Until I went to college, my twin sis and I played in the pit orchestra for our town's summer musical as well as for the town next door, where my private trumpet teacher taught. We spent every night of the week rehearsing and watching the theater kids flirt with each other. The first few weeks would be a haze of happiness and hormones. New music! Out sort of late with boys (and girls, but most importantly, boys) our age, who were sometimes cute! Big dance numbers!
We would be convinced that Anything Goes/ Once Upon a Mattress/ Oliver (okay, maybe not Oliver. Do you have ANY IDEA how many measures of rest the brass section has to count out in that musical!?!?!) was the best musical ever written. Not only that, but our performance would be the most perfect ever performed.
About a month into rehearsals, we would hate everything about the musical. We would hate the cheerful female lead, whom everyone had a crush on. We would hate that horribly written Entre Act. We would hate the director. And the boys--who paid no attention to the pit girls. We never wanted to look at the sheet music again.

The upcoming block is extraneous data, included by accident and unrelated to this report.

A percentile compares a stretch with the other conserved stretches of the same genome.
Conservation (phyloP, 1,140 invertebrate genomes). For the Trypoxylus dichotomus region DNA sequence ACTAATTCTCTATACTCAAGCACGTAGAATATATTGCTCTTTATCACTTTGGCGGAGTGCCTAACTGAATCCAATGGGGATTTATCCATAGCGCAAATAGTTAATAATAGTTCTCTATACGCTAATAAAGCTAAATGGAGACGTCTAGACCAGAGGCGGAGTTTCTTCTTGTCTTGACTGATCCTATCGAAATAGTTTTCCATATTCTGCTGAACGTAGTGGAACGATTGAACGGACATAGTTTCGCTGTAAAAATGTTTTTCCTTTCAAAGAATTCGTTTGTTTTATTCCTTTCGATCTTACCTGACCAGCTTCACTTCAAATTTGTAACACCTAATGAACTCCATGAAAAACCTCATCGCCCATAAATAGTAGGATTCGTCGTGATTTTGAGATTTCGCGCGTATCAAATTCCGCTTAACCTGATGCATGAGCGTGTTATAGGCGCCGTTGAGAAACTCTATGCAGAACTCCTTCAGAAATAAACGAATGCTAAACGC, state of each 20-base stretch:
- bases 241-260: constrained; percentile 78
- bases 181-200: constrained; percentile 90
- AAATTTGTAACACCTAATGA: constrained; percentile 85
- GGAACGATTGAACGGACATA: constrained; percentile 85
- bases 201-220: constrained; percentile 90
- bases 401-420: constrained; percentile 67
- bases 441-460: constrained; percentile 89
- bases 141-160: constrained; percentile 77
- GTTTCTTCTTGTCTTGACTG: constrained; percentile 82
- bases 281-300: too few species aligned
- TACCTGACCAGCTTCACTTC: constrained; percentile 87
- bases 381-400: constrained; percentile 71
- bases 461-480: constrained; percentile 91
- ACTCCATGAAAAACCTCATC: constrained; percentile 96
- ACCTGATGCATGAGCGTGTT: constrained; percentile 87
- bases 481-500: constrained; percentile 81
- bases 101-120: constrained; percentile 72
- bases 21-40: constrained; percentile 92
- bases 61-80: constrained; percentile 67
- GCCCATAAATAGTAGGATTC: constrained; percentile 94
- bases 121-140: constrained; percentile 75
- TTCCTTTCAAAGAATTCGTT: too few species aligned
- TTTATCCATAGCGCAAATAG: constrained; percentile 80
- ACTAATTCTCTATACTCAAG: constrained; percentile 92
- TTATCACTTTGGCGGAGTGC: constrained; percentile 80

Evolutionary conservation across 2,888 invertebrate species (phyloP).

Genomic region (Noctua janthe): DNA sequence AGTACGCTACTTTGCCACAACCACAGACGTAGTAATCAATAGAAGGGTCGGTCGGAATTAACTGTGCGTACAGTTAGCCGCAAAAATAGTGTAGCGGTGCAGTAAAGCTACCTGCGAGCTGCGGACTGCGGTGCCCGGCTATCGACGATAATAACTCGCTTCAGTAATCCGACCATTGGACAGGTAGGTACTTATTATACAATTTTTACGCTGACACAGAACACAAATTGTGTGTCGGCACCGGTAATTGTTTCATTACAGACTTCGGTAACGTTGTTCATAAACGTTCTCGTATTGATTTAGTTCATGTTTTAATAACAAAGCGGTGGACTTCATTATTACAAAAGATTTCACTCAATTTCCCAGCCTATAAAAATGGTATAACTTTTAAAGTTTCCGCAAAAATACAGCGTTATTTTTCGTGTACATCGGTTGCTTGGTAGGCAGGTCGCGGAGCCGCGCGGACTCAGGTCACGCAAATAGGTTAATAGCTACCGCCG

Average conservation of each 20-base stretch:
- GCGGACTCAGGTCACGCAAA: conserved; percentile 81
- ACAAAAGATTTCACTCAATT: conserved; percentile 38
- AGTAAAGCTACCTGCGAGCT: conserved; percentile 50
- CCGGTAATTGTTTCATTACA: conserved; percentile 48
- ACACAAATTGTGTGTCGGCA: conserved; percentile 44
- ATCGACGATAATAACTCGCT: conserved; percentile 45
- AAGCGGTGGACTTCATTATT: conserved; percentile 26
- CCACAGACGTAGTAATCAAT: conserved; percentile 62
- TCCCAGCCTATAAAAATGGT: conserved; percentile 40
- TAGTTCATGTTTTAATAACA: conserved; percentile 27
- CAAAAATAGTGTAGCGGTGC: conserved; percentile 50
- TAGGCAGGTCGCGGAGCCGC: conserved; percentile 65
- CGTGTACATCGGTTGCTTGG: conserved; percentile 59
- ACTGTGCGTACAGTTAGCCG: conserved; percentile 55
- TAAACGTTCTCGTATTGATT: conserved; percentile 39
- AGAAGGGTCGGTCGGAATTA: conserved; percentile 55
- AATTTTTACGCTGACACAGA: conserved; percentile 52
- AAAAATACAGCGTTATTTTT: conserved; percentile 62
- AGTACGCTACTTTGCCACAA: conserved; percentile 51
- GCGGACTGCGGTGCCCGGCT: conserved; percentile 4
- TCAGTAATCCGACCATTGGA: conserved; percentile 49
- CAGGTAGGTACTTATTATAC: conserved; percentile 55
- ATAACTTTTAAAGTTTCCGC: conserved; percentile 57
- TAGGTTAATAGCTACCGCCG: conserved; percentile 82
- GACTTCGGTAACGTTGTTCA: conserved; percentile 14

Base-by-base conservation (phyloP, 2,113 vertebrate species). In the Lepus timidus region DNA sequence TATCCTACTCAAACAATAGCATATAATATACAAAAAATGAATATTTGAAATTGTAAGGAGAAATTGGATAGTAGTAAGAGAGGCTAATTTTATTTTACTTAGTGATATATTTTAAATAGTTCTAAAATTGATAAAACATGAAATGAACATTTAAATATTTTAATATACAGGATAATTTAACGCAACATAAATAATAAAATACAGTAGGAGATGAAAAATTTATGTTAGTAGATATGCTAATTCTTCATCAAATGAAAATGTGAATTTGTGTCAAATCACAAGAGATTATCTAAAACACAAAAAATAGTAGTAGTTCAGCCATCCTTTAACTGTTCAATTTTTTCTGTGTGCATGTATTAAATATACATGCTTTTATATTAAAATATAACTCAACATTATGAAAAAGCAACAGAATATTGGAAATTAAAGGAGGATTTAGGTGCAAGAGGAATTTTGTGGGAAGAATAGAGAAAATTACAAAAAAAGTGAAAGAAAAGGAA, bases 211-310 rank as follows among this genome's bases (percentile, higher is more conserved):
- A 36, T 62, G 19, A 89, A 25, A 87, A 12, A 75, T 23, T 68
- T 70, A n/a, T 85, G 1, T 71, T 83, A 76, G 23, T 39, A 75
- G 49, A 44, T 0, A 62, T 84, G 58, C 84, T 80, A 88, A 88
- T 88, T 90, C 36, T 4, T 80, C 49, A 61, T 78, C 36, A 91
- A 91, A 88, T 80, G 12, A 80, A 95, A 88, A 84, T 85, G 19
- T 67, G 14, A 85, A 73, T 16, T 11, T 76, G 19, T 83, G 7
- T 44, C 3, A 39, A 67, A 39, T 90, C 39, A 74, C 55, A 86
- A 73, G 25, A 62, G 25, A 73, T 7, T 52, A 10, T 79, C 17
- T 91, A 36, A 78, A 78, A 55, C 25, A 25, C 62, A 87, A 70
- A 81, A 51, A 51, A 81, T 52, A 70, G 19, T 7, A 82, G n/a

Then, a strange shift occurred about a month or three weeks before the performances. Not only did we stop hating the musical and everyone in it, we loved it. We loved them. And it was more than that: we had no idea how we could possibly go on living once the musical ended. It was oddly euphoric, almost manic. I could never decide if we had simply developed a deep appreciation for this massive spectacle, or if this was simply a trick our minds played, to protect our fragile psyches from the horror of playing the same songs for hours every single night of our summer.
Reader, I may be in the euphoric state of the conference. I hope I can ride it out until the end on Friday. Today I had a wonderful conversation with a couple writers, who said my novel sounded fascinating! And then I had a meeting with an agent, which wasn't entirely successful but began with him saying, "What can I do for you." Do you know how gratifying it was to hear an agent say that??? I went to dinner and sat with people! I had a craft class with a hot instructor (win!) and learned something too.
And tonight there is a DANCE. Yes, a dance. Just like at summer camp or middle school. I anticipate awkwardness and bad dancing and groups huddled together, sweating. For reasons I can't entirely explain, I'm really looking forward to this event.
Also, sometime soon--probably at the end of the conference--I'm going to go through all my notes and make a list of the most useful lessons and insights I've gained from this experience. So keep reading!
I'll see YOU on the dance floor.